Vitamins and Minerals in Milk

Milk is used to make yogurt, cheese, ice milk, pudding, hot chocolate and french toast, among many other products. Milk is often added to dry breakfast cereal, porridge and granola. Milk is mixed with ice cream and flavored syrups in a blender to make milkshakes. Milk is often served in coffee and tea. Frothy steamed milk is used to prepare espresso-based drinks such as cafe latte

Vitamins in Milk

Vitamins have many roles in the body, including metabolism co-factors, oxygen transport and antioxidants. They help the body use carbohydrates, protein, and fat. The specific content of vitamins in milk is listed in the Nutrient Content Tables in the Nutrition Facts section.

Milk contains the water soluble vitamins thiamin (vitamin B1), riboflavin (vitamin B2), niacin (vitamin B3), pantothenic acid (vitamin B5), vitamin B6 (pyridoxine), vitamin B12 (cobalamin), vitamin C, and folate. Milk is a good source of thiamin, riboflavin and vitamin B12 . Milk contains small amounts of niacin, pantothenic acid, vitamin B6, vitamin C, and folate and is not considered a major source of these vitamins in the diet.

Milk contains the fat soluble vitamins A, D, E, and K. The content level of fat soluble vitamins in dairy products depends on the fat content of the product. Reduced fat (2% fat), lowfat (1% fat), and skim milk must be fortified with vitamin A to be nutritionally equivalent to whole milk. Fortification of all milk with vitamin D is voluntary. Milk contains small amounts of vitamins E and K and is not considered a major source of these vitamins in the diet.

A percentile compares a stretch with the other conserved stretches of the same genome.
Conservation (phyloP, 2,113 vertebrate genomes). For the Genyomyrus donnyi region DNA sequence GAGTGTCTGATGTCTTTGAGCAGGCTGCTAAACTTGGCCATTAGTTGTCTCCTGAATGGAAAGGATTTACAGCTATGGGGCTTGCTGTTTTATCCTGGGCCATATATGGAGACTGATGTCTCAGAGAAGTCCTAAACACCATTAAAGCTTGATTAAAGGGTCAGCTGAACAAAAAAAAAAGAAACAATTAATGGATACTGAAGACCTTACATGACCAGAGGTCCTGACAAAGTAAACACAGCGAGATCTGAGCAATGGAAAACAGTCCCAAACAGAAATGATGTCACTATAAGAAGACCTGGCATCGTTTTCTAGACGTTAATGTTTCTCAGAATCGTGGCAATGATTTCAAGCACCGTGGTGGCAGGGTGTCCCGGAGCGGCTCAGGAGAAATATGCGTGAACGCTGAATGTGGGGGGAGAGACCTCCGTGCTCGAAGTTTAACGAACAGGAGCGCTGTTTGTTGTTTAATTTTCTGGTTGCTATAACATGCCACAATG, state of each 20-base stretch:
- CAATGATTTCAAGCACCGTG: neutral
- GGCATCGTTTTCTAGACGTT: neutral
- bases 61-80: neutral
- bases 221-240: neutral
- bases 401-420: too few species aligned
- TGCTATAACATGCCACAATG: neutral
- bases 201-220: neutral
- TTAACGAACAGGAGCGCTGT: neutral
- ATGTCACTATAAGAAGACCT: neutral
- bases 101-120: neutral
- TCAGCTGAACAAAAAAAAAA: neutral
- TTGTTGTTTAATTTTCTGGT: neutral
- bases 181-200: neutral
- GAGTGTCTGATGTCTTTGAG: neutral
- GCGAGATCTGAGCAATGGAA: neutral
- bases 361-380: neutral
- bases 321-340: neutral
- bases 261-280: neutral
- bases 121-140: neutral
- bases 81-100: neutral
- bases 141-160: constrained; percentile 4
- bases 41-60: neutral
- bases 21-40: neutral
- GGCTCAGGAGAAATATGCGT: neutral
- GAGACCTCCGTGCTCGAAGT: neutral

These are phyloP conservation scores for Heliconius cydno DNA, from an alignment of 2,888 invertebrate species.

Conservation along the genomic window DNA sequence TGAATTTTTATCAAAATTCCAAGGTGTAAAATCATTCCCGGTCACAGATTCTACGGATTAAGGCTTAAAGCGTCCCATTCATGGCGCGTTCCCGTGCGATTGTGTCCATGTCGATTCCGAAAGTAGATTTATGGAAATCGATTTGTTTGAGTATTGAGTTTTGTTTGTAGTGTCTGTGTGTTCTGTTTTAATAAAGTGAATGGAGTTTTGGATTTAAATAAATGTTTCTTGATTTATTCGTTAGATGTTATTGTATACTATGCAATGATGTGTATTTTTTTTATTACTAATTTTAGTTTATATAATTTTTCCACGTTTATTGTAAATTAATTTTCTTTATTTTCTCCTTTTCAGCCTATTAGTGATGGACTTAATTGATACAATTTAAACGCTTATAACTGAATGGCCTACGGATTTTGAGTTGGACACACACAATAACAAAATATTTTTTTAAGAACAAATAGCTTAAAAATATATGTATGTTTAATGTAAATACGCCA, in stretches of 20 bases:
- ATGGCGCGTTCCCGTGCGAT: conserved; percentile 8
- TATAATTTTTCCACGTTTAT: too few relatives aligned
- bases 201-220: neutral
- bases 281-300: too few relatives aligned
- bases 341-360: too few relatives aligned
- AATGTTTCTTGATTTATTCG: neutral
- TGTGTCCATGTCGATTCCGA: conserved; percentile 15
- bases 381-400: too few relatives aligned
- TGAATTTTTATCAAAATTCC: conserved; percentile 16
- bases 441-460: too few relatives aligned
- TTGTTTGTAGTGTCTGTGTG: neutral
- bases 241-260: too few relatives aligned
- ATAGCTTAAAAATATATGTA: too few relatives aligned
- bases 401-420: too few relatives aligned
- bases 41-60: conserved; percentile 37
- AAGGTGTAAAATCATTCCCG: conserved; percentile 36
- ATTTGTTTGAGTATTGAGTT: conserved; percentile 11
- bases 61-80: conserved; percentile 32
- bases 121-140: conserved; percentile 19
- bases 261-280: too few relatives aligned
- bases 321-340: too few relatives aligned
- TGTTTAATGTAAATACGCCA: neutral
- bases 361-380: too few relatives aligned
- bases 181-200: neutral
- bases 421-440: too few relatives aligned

Minerals in Milk

Minerals have many roles in the body including enzyme functions, bone formation, water balance maintenance, and oxygen transport. The specific content of minerals in milk is listed in the Nutrient Content Tables in the Nutrition Facts section.

Milk is a good source of calcium, magnesium, phosphorus, potassium, selenium, and zinc. Many minerals in milk are associated together in the form of salts, such as calcium phosphate. In milk approximately 67% of the calcium, 35% of the magnesium, and 44% of the phosphate are salts bound within the casein micelle and the remainder are soluble in the serum phase. The fact that calcium and phosphate are associated as salts bound with the protein does not affect the nutritional availability of either calcium or phosphate.

Milk contains small amounts of copper, iron, manganese, and sodium and is not considered a major source of these minerals in the diet.